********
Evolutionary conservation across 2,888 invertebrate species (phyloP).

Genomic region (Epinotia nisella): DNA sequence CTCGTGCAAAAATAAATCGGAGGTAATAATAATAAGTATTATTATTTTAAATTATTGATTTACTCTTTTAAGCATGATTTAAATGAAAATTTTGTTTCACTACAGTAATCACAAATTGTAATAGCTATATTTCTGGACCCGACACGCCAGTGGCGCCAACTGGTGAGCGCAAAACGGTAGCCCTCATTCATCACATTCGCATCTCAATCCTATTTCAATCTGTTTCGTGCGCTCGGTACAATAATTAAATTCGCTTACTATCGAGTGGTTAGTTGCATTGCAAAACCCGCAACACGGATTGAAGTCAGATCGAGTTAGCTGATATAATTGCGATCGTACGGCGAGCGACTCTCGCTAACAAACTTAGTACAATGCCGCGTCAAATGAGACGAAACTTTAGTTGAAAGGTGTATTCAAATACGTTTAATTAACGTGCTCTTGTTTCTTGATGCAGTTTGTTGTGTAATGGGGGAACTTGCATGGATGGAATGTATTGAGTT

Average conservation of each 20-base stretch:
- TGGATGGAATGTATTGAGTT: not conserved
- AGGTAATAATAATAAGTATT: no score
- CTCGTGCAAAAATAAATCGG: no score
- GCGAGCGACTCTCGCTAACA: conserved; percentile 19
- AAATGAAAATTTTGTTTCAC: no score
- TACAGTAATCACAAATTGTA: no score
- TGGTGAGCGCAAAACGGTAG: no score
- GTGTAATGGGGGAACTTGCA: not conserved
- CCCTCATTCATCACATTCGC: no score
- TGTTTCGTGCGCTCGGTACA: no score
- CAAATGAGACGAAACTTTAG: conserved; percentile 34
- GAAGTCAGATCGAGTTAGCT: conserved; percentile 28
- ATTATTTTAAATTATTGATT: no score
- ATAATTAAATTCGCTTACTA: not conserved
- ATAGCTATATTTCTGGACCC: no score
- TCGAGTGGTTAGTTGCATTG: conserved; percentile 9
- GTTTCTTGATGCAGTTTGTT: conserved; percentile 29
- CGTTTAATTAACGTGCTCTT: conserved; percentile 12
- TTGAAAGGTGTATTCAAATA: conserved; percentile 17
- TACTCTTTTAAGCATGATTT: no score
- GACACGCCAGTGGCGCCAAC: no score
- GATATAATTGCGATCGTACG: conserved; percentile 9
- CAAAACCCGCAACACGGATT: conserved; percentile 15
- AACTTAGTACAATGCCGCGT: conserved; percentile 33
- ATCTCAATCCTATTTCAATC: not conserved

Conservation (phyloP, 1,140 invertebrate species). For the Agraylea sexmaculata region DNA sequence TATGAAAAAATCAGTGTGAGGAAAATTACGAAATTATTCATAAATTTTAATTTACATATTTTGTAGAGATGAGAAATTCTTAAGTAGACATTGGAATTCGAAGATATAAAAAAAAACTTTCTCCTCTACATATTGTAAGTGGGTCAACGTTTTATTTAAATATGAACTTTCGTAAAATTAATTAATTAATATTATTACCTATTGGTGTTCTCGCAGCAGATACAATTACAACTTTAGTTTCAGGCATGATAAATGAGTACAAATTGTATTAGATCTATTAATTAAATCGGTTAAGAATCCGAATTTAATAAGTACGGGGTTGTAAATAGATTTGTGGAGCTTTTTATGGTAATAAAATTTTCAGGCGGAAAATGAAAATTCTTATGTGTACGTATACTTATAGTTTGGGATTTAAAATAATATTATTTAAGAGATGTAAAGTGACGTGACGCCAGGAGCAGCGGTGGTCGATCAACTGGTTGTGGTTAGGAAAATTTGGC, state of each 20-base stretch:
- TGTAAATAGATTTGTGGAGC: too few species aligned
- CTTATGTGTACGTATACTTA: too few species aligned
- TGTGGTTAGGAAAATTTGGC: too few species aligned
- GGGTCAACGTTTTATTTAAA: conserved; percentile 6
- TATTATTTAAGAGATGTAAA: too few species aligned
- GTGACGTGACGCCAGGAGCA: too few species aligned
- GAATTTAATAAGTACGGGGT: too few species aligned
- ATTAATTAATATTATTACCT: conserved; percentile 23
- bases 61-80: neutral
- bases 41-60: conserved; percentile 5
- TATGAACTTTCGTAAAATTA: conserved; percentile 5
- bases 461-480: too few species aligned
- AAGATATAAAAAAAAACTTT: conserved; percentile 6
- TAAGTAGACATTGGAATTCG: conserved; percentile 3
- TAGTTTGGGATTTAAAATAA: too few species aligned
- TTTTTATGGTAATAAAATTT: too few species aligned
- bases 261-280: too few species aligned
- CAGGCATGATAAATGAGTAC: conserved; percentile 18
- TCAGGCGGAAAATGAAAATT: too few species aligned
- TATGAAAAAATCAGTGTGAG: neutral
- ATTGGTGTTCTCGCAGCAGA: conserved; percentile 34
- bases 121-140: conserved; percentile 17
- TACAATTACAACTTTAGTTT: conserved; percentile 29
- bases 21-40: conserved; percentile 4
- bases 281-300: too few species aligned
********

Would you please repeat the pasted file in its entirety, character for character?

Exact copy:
Evolutionary conservation across 2,888 invertebrate species (phyloP).

Genomic region (Epinotia nisella): DNA sequence CTCGTGCAAAAATAAATCGGAGGTAATAATAATAAGTATTATTATTTTAAATTATTGATTTACTCTTTTAAGCATGATTTAAATGAAAATTTTGTTTCACTACAGTAATCACAAATTGTAATAGCTATATTTCTGGACCCGACACGCCAGTGGCGCCAACTGGTGAGCGCAAAACGGTAGCCCTCATTCATCACATTCGCATCTCAATCCTATTTCAATCTGTTTCGTGCGCTCGGTACAATAATTAAATTCGCTTACTATCGAGTGGTTAGTTGCATTGCAAAACCCGCAACACGGATTGAAGTCAGATCGAGTTAGCTGATATAATTGCGATCGTACGGCGAGCGACTCTCGCTAACAAACTTAGTACAATGCCGCGTCAAATGAGACGAAACTTTAGTTGAAAGGTGTATTCAAATACGTTTAATTAACGTGCTCTTGTTTCTTGATGCAGTTTGTTGTGTAATGGGGGAACTTGCATGGATGGAATGTATTGAGTT

Average conservation of each 20-base stretch:
- TGGATGGAATGTATTGAGTT: not conserved
- AGGTAATAATAATAAGTATT: no score
- CTCGTGCAAAAATAAATCGG: no score
- GCGAGCGACTCTCGCTAACA: conserved; percentile 19
- AAATGAAAATTTTGTTTCAC: no score
- TACAGTAATCACAAATTGTA: no score
- TGGTGAGCGCAAAACGGTAG: no score
- GTGTAATGGGGGAACTTGCA: not conserved
- CCCTCATTCATCACATTCGC: no score
- TGTTTCGTGCGCTCGGTACA: no score
- CAAATGAGACGAAACTTTAG: conserved; percentile 34
- GAAGTCAGATCGAGTTAGCT: conserved; percentile 28
- ATTATTTTAAATTATTGATT: no score
- ATAATTAAATTCGCTTACTA: not conserved
- ATAGCTATATTTCTGGACCC: no score
- TCGAGTGGTTAGTTGCATTG: conserved; percentile 9
- GTTTCTTGATGCAGTTTGTT: conserved; percentile 29
- CGTTTAATTAACGTGCTCTT: conserved; percentile 12
- TTGAAAGGTGTATTCAAATA: conserved; percentile 17
- TACTCTTTTAAGCATGATTT: no score
- GACACGCCAGTGGCGCCAAC: no score
- GATATAATTGCGATCGTACG: conserved; percentile 9
- CAAAACCCGCAACACGGATT: conserved; percentile 15
- AACTTAGTACAATGCCGCGT: conserved; percentile 33
- ATCTCAATCCTATTTCAATC: not conserved

Conservation (phyloP, 1,140 invertebrate species). For the Agraylea sexmaculata region DNA sequence TATGAAAAAATCAGTGTGAGGAAAATTACGAAATTATTCATAAATTTTAATTTACATATTTTGTAGAGATGAGAAATTCTTAAGTAGACATTGGAATTCGAAGATATAAAAAAAAACTTTCTCCTCTACATATTGTAAGTGGGTCAACGTTTTATTTAAATATGAACTTTCGTAAAATTAATTAATTAATATTATTACCTATTGGTGTTCTCGCAGCAGATACAATTACAACTTTAGTTTCAGGCATGATAAATGAGTACAAATTGTATTAGATCTATTAATTAAATCGGTTAAGAATCCGAATTTAATAAGTACGGGGTTGTAAATAGATTTGTGGAGCTTTTTATGGTAATAAAATTTTCAGGCGGAAAATGAAAATTCTTATGTGTACGTATACTTATAGTTTGGGATTTAAAATAATATTATTTAAGAGATGTAAAGTGACGTGACGCCAGGAGCAGCGGTGGTCGATCAACTGGTTGTGGTTAGGAAAATTTGGC, state of each 20-base stretch:
- TGTAAATAGATTTGTGGAGC: too few species aligned
- CTTATGTGTACGTATACTTA: too few species aligned
- TGTGGTTAGGAAAATTTGGC: too few species aligned
- GGGTCAACGTTTTATTTAAA: conserved; percentile 6
- TATTATTTAAGAGATGTAAA: too few species aligned
- GTGACGTGACGCCAGGAGCA: too few species aligned
- GAATTTAATAAGTACGGGGT: too few species aligned
- ATTAATTAATATTATTACCT: conserved; percentile 23
- bases 61-80: neutral
- bases 41-60: conserved; percentile 5
- TATGAACTTTCGTAAAATTA: conserved; percentile 5
- bases 461-480: too few species aligned
- AAGATATAAAAAAAAACTTT: conserved; percentile 6
- TAAGTAGACATTGGAATTCG: conserved; percentile 3
- TAGTTTGGGATTTAAAATAA: too few species aligned
- TTTTTATGGTAATAAAATTT: too few species aligned
- bases 261-280: too few species aligned
- CAGGCATGATAAATGAGTAC: conserved; percentile 18
- TCAGGCGGAAAATGAAAATT: too few species aligned
- TATGAAAAAATCAGTGTGAG: neutral
- ATTGGTGTTCTCGCAGCAGA: conserved; percentile 34
- bases 121-140: conserved; percentile 17
- TACAATTACAACTTTAGTTT: conserved; percentile 29
- bases 21-40: conserved; percentile 4
- bases 281-300: too few species aligned